THE peso was among the more resilient currencies in Asia amid rising uncertainty and volatility in global financial markets, the Department of Finance (DoF) said.
In an economic bulletin posted Friday, Undersecretary and DoF Chief Economist Gil S. Beltran said the peso’s year-to-date performance made it among the currencies in the region that “maintained their value against the dollar.”
As of March 10, the peso strengthened by 0.28% against the dollar, putting it behind only the yen, Hong Kong dollar and renminbi, which gained 4.27%, 1.82% and 0.33% against the dollar, respectively.
“Despite the volatilities in the global economy, made more uncertain by the spread of Covid-19, the collapse of global stock markets and trade restrictions imposed on each other by the world’s top trading economies, the Philippine peso remained firm,” according to the bulletin.
Other currencies depreciated against the dollar including those of India, Singapore, South Korea, Thailand, Vietnam, Indonesia and Taiwan.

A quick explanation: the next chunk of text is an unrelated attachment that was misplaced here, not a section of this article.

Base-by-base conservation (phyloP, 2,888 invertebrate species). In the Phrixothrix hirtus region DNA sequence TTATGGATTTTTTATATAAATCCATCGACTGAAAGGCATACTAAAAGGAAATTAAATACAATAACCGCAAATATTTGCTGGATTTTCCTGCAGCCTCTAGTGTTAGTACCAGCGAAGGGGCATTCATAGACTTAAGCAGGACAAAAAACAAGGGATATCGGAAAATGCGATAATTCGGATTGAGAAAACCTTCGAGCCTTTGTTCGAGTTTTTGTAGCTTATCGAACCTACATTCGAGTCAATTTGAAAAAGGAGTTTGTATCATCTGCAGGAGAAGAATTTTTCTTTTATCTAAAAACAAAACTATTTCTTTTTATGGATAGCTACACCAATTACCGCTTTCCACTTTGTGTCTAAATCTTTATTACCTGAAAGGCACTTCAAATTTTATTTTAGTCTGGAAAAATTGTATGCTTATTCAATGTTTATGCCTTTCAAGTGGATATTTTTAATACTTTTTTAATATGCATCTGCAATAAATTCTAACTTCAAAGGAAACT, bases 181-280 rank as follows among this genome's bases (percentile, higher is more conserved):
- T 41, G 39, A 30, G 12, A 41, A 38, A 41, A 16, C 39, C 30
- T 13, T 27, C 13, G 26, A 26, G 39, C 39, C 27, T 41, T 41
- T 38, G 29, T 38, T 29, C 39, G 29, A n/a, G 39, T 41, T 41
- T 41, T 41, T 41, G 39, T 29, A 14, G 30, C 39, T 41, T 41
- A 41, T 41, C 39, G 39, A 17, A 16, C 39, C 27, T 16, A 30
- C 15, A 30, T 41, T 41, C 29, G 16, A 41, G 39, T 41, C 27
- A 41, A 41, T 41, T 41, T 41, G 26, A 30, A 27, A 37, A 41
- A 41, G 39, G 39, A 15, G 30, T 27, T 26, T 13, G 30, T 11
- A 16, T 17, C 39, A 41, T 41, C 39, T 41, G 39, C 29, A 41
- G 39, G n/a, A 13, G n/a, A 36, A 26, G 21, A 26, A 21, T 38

“The peso-dollar exchange rate also remains stable throughout the period. Its coefficient of variation at 0.27%, ranked 2nd behind the Vietnamese dong among 12 regional currencies and lower than the 1.19% Asian average,” it said.
Mr. Beltran attributed peso’s “growing strength and stability” to the country’s balance of payments position (BoP) and increasing gross international reserves (GIR) boosting confidence in the currency.
“Strong macroeconomic fundamentals support the country’s financial position. Manageable budget deficits and prompt adjustment of monetary settings in response to current developments help maintain investor confidence,” it said.
The BoP was in surplus by $7.843-billion in 2019, the largest since the $9.236 billion posted in 2012.
Meanwhile, GIR totaled $87.84 billion at the end of 2019, equivalent to 7.7 months’ worth of imports of goods and payments of services and primary income.
“Strong foreign exchange inflows from exports of services, remittances, income from investments abroad, direct foreign investments and foreign borrowing all contributed to the strong BoP position. These in turn boosted the confidence in the Philippine peso,” according to the economic bulletin. — Beatrice M. Laforga